Another factor in Russians’ reluctance over Sputnik V was the fact that it was rolled out even as large-scale testing to ensure its safety and efficacy was still ongoing. But a study published in February in the British medical journal The Lancet said the vaccine appeared safe and highly effective against COVID-19, according to a trial involving about 20,000 people in Russia.

A poll in February by Russia’s top independent pollster, the Levada Center, showed that only 30% of respondents were willing to get Sputnik V, one of three domestically produced vaccines available. The poll had a margin of error of 3.4 percentage points.

Dragan, the data analyst, said one possible explanation for the reluctance is the narrative from authorities that they have tamed the outbreak, even if that assessment might be premature.

With most virus restrictions lifted and government officials praising the Kremlin’s pandemic response, few have motivation to get the shot, he said, citing an attitude of, “If the outbreak is over, why would I get vaccinated?”

Vasily Vlassov, a public health expert at the Higher School of Economics in Moscow, echoed Dragan’s sentiment and also pointed to inconsistent signals from officials and media.

“Russians in 2020 were bombarded with contradictory messages—first about (the coronavirus) not being dangerous and being just a cold, then that it was a deadly infection,” he told AP. “Then they were banned from leaving their homes.”

Another narrative, he said, was that foreign vaccines were dangerous but Russian-produced ones were not. State TV reported adverse reactions linked to Western vaccines while celebrating Sputnik V’s international success.

A proper media campaign promoting vaccinations didn’t begin on state TV until late March, observers and news reports note. Videos on the Channel 1 national network featured celebrities and other public figures talking about their experience but didn’t show them getting injected. President Vladimir Putin said he received the shot about the same time, but not on camera.

“Fruitful ground for conspiracy theorists,” said Dragan, who also works in marketing.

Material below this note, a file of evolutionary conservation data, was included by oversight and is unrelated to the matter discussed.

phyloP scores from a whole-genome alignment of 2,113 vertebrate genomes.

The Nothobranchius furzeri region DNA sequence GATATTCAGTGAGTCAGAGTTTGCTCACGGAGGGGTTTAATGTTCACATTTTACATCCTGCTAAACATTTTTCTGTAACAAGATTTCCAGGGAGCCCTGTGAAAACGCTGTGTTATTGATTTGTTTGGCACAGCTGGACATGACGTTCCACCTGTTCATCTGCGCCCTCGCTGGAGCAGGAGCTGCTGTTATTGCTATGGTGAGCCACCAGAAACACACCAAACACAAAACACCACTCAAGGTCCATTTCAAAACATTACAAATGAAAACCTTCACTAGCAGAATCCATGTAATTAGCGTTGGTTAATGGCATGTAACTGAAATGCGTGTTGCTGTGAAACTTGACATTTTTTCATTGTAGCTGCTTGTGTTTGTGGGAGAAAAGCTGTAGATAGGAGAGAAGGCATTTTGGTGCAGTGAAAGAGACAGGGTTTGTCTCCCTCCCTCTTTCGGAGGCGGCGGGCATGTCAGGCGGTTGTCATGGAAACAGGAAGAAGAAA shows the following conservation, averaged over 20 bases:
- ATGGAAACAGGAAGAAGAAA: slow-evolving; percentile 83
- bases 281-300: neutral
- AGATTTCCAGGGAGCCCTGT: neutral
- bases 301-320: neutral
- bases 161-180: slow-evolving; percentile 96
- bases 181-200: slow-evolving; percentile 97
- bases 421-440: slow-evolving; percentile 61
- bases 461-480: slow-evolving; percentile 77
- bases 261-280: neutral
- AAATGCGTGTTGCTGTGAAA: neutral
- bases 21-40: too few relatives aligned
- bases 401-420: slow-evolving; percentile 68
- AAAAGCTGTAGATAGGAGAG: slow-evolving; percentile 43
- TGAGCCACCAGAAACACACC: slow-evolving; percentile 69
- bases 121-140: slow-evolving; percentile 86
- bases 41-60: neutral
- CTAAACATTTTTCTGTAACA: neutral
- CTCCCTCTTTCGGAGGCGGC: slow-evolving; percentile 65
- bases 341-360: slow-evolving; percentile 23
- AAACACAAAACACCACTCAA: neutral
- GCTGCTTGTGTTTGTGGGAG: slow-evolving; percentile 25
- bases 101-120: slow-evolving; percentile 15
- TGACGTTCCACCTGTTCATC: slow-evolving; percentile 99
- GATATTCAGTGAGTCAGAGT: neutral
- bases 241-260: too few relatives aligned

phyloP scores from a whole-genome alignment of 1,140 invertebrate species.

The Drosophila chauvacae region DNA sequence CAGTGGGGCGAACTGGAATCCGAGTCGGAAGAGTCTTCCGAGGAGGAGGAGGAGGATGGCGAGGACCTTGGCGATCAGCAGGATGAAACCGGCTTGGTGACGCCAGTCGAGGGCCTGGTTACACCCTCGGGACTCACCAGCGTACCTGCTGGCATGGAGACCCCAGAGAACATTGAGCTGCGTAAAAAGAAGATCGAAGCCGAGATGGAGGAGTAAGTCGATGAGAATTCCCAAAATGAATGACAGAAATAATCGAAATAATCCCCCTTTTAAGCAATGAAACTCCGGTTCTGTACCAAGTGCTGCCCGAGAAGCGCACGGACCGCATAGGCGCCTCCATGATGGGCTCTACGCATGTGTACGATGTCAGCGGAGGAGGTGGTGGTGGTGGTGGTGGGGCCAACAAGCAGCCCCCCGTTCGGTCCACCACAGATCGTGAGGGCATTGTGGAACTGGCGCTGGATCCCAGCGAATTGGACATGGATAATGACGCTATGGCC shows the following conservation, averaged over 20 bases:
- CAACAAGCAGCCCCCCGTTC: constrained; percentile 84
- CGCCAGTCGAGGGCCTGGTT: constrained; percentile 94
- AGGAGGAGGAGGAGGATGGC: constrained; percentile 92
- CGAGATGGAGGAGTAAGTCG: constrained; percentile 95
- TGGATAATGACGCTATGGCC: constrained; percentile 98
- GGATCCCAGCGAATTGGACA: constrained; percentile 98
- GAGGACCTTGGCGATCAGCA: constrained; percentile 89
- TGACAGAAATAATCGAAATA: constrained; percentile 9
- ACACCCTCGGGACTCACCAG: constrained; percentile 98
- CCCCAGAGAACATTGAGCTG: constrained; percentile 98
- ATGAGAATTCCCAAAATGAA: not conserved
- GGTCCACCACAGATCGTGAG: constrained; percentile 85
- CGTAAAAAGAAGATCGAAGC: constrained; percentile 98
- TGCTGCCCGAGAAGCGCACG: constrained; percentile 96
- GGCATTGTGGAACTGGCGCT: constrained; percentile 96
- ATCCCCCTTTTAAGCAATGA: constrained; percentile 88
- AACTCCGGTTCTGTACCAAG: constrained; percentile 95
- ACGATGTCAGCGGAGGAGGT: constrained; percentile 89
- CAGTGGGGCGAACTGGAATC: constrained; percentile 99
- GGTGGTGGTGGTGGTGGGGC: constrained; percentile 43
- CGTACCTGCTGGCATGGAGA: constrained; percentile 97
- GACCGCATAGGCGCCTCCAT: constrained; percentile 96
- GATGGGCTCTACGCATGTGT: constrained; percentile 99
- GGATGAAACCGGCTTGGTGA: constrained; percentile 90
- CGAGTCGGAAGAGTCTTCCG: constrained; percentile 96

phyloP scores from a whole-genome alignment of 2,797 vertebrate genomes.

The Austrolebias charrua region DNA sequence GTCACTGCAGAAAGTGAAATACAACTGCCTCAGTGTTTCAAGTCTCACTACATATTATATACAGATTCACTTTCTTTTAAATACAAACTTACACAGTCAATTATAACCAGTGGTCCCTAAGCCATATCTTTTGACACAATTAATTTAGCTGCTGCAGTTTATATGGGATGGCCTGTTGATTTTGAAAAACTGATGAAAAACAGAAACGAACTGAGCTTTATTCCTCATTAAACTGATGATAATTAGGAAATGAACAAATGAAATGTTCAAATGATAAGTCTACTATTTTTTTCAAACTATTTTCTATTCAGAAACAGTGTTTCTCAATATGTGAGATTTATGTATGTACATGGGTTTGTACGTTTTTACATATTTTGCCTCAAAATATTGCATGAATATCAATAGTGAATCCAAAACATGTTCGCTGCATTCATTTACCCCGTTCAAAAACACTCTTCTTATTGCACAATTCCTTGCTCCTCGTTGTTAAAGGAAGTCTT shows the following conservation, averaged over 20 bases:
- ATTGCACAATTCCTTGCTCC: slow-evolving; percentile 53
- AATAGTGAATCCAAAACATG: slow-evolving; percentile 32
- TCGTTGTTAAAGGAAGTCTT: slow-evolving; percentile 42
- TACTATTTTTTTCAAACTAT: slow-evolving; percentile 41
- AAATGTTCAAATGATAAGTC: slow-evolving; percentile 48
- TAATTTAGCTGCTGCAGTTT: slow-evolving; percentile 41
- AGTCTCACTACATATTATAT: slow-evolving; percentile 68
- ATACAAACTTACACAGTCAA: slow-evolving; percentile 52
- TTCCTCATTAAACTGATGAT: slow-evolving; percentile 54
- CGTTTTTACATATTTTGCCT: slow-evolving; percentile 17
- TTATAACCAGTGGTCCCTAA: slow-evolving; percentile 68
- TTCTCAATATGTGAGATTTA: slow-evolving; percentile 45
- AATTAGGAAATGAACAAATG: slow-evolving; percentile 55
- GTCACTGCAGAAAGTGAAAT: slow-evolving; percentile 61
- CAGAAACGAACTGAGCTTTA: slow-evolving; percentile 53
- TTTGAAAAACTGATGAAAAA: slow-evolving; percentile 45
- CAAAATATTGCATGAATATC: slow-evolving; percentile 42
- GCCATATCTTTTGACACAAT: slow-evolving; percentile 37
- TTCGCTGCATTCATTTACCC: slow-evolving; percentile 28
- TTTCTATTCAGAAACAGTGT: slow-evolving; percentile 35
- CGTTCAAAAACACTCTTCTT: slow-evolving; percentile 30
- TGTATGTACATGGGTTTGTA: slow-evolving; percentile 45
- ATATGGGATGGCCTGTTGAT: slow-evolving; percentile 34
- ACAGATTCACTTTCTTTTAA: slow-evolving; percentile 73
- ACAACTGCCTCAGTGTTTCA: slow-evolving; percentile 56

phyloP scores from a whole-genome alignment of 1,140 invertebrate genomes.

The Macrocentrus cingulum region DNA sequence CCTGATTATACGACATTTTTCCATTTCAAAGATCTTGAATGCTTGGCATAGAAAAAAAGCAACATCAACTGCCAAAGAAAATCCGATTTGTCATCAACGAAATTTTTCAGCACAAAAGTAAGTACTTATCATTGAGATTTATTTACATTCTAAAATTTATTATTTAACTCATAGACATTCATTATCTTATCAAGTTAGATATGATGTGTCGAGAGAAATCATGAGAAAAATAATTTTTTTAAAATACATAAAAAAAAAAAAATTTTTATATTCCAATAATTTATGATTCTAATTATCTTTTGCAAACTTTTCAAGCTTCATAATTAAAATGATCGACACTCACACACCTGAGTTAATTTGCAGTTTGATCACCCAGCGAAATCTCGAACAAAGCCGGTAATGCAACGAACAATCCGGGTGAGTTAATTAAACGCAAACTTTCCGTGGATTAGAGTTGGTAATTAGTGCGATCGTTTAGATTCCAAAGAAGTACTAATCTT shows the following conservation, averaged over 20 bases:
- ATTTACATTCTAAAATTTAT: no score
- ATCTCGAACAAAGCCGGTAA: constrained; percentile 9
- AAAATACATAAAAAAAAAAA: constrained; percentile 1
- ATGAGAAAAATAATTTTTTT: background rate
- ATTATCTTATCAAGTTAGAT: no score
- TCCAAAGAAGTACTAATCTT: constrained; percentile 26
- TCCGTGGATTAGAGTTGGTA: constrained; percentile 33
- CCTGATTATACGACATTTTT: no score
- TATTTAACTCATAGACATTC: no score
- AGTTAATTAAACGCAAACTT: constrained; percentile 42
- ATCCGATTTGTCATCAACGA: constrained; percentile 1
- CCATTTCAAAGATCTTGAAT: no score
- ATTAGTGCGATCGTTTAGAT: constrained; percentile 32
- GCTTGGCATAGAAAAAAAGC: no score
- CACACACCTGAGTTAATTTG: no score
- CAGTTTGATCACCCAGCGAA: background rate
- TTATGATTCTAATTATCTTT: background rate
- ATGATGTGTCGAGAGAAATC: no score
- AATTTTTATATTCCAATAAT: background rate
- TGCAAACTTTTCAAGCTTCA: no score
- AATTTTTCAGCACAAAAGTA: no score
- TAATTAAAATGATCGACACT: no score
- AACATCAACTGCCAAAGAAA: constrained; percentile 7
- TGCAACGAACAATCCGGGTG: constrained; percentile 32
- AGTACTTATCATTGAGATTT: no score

Rumors about the alleged dangers of vaccines actually surged on social media in December, when Russia began administering the shots, and have continued steadily since then, said social anthropologist Alexandra Arkhipova.

The rumors combined with other factors—the pseudoscience on Russian TV, vaccine distribution problems and an uneven rollout of the promotional campaign—to hamper the immunization drive, Arkhipova told AP.

Vlassov, meanwhile, noted the outbreak in Russia is far from over, and there even are signs it is growing.

“Roughly the same number of people get infected every day in Russia now as last May, at the peak of the outbreak,” he said, adding that twice as many people are dying every day than a year ago.

Government statistics say infections have stayed at about 8,000-9,000 per day nationwide, with 300 to 400 deaths recorded daily. But new cases have been steadily increasing in Moscow in the past month, exceeding 3,000 last week for the first time since January.

Infection rates are growing in seven regions, Deputy Prime Minister Tatyana Golikova said on April 23, without identifying them. She blamed “insufficient vaccination rates” in some places.

And yet, the abundance of vaccines in Moscow has attracted foreigners who can’t get the shot at home. A group of Germans got their first jab at their hotel last month.

Uwe Keim, a 46-year-old software developer from Stuttgart, told AP he believes “there are more vaccines available here in Russia than is demanded by the people here.”

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Russia Sputnik vaccine
A healthcare worker prepares a dose of Russia’s Sputnik V COVID-19 vaccine at a vaccination center in Moscow on April 26, 2021.
Getty